numbers over a 1- to 2-month period before a number is considered unreachable.
At each contacted number, 1 individual in the household is selected for interview
by a computer-generated random number procedure. Persons 14 to 17 years old
are interviewed only with the permission of a parent or guardian; for children
younger than 14 years and subjects incapable of responding to the questions
because of conditions such as Alzheimer disease, a surrogate (parent, spouse,
or caretaker) who has knowledge of all the subject's medications is interviewed.
Currently, interviews are conducted in English or Spanish. For subjects who
only speak another language, the interview is conducted in English if someone
is present who can act as an interpreter. In the future, the use of an interpreter
service is planned.
Information is recorded on prescription and nonprescription drugs, vitamins/minerals,
and herbals/supplements. The last group includes plant extracts except those
marketed in regulated drugs (eg, senna laxatives), amino acids, animal extracts,
enzymes, and other unclassified agents (eg, glucosamine).
The interviewer explains that information is being sought on any amount
of use of all medications taken during the preceding 7 days and asks the subject
to gather the relevant bottles or packages. A list of reasons for use (eg,
pain/headache/backache, depression/tension/emotional disorders) is then read
to elicit recall of medications not covered by the bottles. In addition, a
short list of trade names of selected drugs is read. After the names of all
reported medications have been recorded, the following information is obtained
for each: reason for use, route of administration, number of days taken in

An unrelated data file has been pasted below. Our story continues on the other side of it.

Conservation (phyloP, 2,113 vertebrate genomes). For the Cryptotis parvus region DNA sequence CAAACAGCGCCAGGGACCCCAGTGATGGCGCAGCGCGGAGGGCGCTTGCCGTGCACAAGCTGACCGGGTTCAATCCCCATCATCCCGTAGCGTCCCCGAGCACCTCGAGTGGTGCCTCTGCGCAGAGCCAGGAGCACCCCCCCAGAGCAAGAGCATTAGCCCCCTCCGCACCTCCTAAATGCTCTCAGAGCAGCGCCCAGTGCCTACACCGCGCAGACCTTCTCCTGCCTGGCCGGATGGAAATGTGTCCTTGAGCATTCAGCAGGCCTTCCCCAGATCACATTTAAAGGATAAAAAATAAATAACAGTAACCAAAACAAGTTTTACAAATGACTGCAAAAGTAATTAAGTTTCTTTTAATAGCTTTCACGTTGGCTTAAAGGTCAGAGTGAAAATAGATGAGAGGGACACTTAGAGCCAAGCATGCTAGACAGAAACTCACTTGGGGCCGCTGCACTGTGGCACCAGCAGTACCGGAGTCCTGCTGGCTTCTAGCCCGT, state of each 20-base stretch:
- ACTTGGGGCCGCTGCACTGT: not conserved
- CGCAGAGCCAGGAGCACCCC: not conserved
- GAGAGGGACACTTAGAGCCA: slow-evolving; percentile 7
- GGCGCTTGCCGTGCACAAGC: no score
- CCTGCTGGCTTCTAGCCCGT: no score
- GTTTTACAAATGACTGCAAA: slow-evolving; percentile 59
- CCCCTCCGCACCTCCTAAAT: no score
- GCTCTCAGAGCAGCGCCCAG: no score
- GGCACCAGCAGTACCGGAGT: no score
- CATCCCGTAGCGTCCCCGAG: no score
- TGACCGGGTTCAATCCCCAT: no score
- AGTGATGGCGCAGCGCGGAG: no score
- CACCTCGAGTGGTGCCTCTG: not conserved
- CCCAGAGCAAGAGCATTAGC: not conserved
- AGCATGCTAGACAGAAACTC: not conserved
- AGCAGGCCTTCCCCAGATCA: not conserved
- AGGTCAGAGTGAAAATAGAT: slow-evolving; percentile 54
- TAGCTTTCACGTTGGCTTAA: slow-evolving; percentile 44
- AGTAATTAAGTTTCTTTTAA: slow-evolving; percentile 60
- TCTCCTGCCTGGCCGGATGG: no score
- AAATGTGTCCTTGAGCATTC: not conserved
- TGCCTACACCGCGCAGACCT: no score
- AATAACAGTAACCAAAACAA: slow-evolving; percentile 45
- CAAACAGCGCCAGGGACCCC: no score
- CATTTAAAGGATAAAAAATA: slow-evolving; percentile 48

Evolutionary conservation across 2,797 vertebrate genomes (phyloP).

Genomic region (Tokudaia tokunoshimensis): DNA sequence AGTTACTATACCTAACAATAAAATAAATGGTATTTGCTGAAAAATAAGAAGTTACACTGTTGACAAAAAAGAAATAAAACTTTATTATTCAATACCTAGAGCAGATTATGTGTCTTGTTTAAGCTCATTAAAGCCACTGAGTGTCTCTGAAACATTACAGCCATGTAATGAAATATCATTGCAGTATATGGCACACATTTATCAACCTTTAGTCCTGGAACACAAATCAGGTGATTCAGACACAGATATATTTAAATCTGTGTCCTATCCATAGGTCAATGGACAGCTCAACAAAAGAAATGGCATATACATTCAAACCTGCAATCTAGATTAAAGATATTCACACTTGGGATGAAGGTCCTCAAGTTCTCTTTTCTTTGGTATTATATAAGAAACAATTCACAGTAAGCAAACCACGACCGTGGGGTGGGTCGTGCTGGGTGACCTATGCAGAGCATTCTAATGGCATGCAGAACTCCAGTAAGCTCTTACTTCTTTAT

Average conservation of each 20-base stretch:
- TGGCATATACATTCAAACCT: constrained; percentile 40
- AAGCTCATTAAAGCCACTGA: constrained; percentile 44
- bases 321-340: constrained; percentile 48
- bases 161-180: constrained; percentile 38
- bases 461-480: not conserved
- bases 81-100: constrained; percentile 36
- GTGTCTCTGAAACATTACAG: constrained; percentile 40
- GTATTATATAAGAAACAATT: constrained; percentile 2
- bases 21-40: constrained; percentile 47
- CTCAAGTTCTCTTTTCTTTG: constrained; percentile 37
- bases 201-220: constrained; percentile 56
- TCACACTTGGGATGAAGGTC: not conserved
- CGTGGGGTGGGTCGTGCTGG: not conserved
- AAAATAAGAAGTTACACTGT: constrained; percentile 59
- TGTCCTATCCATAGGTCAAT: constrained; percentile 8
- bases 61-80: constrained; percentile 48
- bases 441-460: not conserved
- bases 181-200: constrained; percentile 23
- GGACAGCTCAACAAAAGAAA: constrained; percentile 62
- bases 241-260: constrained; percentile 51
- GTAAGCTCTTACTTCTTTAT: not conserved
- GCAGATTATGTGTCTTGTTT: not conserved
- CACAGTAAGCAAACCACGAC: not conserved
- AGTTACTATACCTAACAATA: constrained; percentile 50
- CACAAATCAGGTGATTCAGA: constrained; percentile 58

the week before the interview, and total duration of the current episode of
use. For products containing aspirin, acetaminophen, ibuprofen, or conjugated
estrogens, the dose and number of pills per day are also obtained.
Other information elicited includes age, sex, race (using the 1990 US
Census categories10), Hispanic origin, years
of education, income (in ranges), whether the subject has prescription coverage
through health insurance, ZIP code of residence, and for women aged 18 to
50 years, pregnancy status (including due date or last menstrual period).
Medication names are coded for analysis using a dictionary developed
and maintained by the Slone Epidemiology Unit. The dictionary is a computerized
linkage system composed of individual agents and multicomponent products,
including herbals/supplements, each assigned specific code numbers. All combination
products are linked to their individual components. Thus, groupings of drugs
that contain a particular entity (eg, aspirin-containing products) can be
The survey was initiated in February 1998; this article covers data
collection through the end of December 1999. During that time, we attempted
to contact 10 354 telephone numbers, of which 5279 were clearly not eligible
residential numbers, and 562 could not be contacted; we assumed that 10% of
the latter (ie, 56 numbers) were residences, leaving 4569 eligible numbers.
From these, there were 783 refusals, 207 unsuccessful attempts to interview
for reasons other than refusal (eg, hearing problems or unable to interview
within the specified time limit), the 56 not-contacted numbers assumed to
be eligible, 318 with unresolved status when the data file was closed for
analysis, and 3205 interviews. Some information was available about the characteristics
of the 990 refusals and "unsuccessful interviews" in terms of age (known for
10%), sex (27%), number in household (32%), and region (100%). These nonparticipating
subjects were somewhat more likely to be men than the participating subjects
(54% vs 46%), but the distributions according to the other factors were similar.
A total of 71 interviews were eventually conducted from the group of 318 with
unresolved status, but are not included in this report. Thus, the overall
participation rate was 72% of the eligible subjects (3276/4569).
From the 3205 interviews in the analytical file, we excluded 22 that
were conducted early in the project because the random selection within the
household was not done properly, and 3 in which the subject's age or sex was
not recorded. Thus, 3180 interviews were available for analysis, of which
370 were completed in 1998 when the survey was conducted on a smaller (but
still national) scale, and 2810 in 1999. Among 2590 subjects at least 18 years
of age, 183 interviews were conducted with surrogates. Among 590 younger subjects,
493 interviews were conducted with parents.